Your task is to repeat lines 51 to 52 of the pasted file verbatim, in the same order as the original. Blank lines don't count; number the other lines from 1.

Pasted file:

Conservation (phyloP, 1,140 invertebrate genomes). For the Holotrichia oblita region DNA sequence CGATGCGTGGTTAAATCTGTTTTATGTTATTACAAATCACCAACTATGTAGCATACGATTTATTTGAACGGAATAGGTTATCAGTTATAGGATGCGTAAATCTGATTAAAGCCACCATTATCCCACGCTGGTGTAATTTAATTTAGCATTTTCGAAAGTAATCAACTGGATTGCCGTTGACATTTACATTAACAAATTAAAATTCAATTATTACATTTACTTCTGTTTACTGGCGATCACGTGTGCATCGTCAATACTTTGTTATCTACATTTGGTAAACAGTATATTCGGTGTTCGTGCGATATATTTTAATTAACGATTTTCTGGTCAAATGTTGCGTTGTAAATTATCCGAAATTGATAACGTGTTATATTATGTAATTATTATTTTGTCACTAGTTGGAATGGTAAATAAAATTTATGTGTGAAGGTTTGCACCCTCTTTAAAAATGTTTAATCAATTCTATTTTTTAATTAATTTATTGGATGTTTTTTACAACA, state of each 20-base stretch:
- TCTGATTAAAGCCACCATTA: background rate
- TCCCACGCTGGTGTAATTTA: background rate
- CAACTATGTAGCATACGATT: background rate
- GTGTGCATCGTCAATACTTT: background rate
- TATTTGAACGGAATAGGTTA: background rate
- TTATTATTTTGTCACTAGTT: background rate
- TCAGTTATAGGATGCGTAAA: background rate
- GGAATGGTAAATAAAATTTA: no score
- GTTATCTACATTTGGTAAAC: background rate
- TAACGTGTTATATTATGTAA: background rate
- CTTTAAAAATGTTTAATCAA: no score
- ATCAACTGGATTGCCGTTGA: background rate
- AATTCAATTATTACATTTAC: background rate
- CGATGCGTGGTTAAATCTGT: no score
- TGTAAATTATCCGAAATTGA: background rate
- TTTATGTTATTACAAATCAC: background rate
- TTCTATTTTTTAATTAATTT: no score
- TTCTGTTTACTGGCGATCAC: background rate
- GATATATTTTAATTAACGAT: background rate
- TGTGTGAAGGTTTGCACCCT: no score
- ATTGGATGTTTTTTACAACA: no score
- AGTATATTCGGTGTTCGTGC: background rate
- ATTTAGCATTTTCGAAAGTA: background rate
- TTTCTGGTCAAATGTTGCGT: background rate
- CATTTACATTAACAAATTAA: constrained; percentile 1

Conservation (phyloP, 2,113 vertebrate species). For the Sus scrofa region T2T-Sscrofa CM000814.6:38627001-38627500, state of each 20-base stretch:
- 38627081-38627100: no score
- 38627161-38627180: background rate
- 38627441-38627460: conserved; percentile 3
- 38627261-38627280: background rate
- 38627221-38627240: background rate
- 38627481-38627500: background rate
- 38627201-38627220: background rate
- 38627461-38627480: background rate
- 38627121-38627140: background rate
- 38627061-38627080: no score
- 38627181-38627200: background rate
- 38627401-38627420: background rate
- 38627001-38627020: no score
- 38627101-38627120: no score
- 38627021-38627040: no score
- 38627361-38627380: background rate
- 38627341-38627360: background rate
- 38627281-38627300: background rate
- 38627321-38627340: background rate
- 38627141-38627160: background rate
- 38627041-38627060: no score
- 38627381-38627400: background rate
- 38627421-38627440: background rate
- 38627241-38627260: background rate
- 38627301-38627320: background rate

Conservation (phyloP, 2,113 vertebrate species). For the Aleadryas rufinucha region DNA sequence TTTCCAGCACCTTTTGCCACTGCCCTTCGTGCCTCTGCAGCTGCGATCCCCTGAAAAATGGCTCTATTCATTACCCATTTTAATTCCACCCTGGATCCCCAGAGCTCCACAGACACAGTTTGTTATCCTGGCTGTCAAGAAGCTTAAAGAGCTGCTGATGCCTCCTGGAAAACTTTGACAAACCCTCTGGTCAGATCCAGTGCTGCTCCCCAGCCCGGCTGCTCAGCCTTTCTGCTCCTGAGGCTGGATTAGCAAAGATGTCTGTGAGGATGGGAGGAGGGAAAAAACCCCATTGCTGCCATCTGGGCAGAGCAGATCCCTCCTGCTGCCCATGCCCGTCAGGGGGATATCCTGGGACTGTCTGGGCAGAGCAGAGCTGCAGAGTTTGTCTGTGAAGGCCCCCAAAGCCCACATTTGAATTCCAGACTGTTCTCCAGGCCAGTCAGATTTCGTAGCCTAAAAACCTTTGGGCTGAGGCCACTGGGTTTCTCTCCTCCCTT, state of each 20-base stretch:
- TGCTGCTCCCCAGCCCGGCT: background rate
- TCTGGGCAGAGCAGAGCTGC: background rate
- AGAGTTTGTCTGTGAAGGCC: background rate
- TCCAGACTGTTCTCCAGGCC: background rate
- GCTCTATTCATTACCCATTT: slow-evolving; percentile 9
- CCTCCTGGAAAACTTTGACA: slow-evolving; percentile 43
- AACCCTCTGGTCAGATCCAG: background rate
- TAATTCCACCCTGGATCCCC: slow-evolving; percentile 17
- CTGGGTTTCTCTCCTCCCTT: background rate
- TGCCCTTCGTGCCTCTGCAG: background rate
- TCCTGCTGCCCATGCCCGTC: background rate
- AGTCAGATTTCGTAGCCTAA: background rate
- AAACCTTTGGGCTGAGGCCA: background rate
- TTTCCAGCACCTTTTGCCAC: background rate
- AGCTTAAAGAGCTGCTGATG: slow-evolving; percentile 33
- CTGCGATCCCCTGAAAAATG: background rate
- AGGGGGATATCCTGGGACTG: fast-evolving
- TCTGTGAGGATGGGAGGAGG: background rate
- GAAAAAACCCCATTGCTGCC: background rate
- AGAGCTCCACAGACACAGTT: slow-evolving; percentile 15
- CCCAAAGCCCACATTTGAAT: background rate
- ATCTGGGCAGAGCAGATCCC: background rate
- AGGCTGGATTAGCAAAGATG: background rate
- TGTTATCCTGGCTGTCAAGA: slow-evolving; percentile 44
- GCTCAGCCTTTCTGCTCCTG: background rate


- 38627241-38627260: background rate
- 38627301-38627320: background rate